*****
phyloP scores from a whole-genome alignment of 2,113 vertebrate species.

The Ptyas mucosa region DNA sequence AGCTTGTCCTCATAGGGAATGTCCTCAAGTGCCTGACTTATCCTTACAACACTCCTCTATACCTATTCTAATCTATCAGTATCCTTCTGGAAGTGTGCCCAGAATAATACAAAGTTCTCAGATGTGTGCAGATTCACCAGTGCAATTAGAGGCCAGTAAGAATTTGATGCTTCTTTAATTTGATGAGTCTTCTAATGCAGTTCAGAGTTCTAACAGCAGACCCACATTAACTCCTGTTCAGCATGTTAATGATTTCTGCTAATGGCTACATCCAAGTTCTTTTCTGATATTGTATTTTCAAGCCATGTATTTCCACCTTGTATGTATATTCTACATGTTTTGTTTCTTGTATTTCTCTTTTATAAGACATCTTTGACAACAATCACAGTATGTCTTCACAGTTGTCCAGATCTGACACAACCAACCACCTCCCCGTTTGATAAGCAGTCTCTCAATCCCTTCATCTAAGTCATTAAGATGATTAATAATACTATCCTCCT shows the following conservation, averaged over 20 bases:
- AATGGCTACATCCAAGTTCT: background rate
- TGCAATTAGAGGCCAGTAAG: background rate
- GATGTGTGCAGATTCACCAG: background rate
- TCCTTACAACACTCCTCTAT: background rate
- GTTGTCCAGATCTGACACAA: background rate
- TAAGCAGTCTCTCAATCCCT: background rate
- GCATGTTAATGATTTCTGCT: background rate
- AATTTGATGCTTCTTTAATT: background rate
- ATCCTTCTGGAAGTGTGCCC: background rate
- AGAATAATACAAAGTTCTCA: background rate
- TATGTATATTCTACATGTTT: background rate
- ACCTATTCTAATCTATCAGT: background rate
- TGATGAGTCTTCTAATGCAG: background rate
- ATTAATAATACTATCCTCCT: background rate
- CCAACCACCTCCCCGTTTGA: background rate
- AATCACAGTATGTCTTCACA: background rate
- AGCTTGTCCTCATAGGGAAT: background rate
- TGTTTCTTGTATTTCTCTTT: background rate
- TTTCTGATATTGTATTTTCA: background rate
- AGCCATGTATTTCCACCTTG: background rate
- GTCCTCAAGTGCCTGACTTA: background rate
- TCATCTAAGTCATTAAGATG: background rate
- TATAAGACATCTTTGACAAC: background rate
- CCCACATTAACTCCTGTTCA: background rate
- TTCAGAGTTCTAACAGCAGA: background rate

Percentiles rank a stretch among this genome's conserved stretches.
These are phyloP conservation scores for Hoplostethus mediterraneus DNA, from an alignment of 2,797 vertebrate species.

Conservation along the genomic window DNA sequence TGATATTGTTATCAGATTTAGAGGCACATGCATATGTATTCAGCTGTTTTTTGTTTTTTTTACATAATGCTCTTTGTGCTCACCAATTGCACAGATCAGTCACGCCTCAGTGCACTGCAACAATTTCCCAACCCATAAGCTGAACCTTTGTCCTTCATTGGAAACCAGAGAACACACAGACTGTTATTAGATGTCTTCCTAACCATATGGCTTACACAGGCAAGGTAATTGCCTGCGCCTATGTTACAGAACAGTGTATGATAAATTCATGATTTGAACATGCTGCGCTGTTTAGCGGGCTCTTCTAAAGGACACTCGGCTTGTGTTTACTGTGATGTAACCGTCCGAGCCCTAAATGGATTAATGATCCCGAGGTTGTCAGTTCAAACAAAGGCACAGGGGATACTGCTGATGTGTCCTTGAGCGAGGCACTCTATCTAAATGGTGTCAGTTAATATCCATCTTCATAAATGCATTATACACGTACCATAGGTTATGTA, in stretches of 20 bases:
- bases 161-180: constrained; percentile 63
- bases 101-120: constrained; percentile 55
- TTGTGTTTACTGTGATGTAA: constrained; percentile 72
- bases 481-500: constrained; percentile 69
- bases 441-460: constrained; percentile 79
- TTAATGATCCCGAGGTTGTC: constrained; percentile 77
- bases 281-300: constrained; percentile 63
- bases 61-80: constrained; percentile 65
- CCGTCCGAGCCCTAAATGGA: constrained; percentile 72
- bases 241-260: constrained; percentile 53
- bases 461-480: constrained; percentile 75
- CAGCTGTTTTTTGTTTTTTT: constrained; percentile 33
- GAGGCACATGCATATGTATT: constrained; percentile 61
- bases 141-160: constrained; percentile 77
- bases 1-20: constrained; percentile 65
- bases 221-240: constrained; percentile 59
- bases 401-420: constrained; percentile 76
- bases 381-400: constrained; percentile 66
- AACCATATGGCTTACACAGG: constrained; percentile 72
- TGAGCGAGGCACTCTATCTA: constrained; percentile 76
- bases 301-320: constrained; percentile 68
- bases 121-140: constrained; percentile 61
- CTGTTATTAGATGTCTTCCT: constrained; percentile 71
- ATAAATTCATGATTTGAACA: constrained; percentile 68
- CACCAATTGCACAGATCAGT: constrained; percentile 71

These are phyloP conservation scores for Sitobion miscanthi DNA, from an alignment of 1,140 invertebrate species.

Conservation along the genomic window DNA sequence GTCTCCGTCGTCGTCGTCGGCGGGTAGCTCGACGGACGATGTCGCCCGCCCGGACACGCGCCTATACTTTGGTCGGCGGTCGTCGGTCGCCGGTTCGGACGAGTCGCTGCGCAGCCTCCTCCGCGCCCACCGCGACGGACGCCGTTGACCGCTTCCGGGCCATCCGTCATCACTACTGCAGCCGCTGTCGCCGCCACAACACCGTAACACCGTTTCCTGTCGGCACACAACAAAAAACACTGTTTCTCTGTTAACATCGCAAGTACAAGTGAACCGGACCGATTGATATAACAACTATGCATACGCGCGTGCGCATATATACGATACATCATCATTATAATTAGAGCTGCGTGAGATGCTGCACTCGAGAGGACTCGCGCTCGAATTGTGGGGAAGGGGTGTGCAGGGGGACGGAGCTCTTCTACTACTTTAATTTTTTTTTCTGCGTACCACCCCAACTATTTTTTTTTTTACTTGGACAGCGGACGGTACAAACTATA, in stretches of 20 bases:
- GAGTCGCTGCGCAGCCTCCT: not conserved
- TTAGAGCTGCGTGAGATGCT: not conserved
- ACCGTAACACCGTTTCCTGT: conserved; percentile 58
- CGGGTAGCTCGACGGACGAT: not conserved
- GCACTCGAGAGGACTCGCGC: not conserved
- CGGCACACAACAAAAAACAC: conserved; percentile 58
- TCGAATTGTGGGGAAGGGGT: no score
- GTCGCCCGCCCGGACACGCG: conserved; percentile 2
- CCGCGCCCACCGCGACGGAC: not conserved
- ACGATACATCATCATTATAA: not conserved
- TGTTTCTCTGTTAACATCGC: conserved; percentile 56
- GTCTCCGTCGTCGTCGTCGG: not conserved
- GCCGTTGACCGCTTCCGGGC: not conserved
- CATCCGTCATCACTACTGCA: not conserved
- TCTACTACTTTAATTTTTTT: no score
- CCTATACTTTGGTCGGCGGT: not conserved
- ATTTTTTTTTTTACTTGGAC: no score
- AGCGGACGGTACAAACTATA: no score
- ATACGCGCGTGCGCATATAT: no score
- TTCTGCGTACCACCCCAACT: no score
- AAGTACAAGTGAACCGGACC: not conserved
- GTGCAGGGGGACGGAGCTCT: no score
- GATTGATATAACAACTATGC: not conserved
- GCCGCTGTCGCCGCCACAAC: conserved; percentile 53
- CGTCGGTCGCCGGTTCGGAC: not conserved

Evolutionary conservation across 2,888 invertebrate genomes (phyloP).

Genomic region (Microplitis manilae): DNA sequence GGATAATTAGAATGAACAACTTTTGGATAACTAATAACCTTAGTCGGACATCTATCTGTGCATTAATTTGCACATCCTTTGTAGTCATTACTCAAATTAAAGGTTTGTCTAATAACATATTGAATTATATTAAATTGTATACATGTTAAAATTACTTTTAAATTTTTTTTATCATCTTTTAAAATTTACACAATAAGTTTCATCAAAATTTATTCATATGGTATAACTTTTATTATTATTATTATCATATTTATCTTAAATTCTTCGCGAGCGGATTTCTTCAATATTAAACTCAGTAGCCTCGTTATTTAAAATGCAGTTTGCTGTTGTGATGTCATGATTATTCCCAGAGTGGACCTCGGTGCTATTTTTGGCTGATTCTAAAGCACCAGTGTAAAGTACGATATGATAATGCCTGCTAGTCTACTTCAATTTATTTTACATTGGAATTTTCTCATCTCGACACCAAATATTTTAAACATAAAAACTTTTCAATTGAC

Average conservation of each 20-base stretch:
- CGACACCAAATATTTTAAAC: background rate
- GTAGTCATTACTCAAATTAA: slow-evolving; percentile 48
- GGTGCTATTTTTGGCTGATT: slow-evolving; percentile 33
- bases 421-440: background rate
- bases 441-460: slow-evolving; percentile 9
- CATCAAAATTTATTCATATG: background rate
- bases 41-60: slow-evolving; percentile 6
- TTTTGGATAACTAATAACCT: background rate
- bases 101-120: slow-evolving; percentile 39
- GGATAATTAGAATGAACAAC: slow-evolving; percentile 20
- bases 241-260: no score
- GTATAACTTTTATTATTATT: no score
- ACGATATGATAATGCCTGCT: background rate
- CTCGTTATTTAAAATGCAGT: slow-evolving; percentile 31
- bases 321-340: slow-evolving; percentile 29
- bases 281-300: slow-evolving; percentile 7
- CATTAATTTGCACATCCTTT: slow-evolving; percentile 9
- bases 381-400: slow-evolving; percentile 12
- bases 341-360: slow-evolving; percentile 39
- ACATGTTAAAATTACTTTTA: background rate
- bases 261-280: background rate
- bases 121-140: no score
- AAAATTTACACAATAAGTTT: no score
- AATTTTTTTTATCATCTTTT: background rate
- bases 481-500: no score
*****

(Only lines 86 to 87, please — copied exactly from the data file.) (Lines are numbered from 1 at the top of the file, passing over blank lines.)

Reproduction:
- CGACACCAAATATTTTAAAC: background rate
- GTAGTCATTACTCAAATTAA: slow-evolving; percentile 48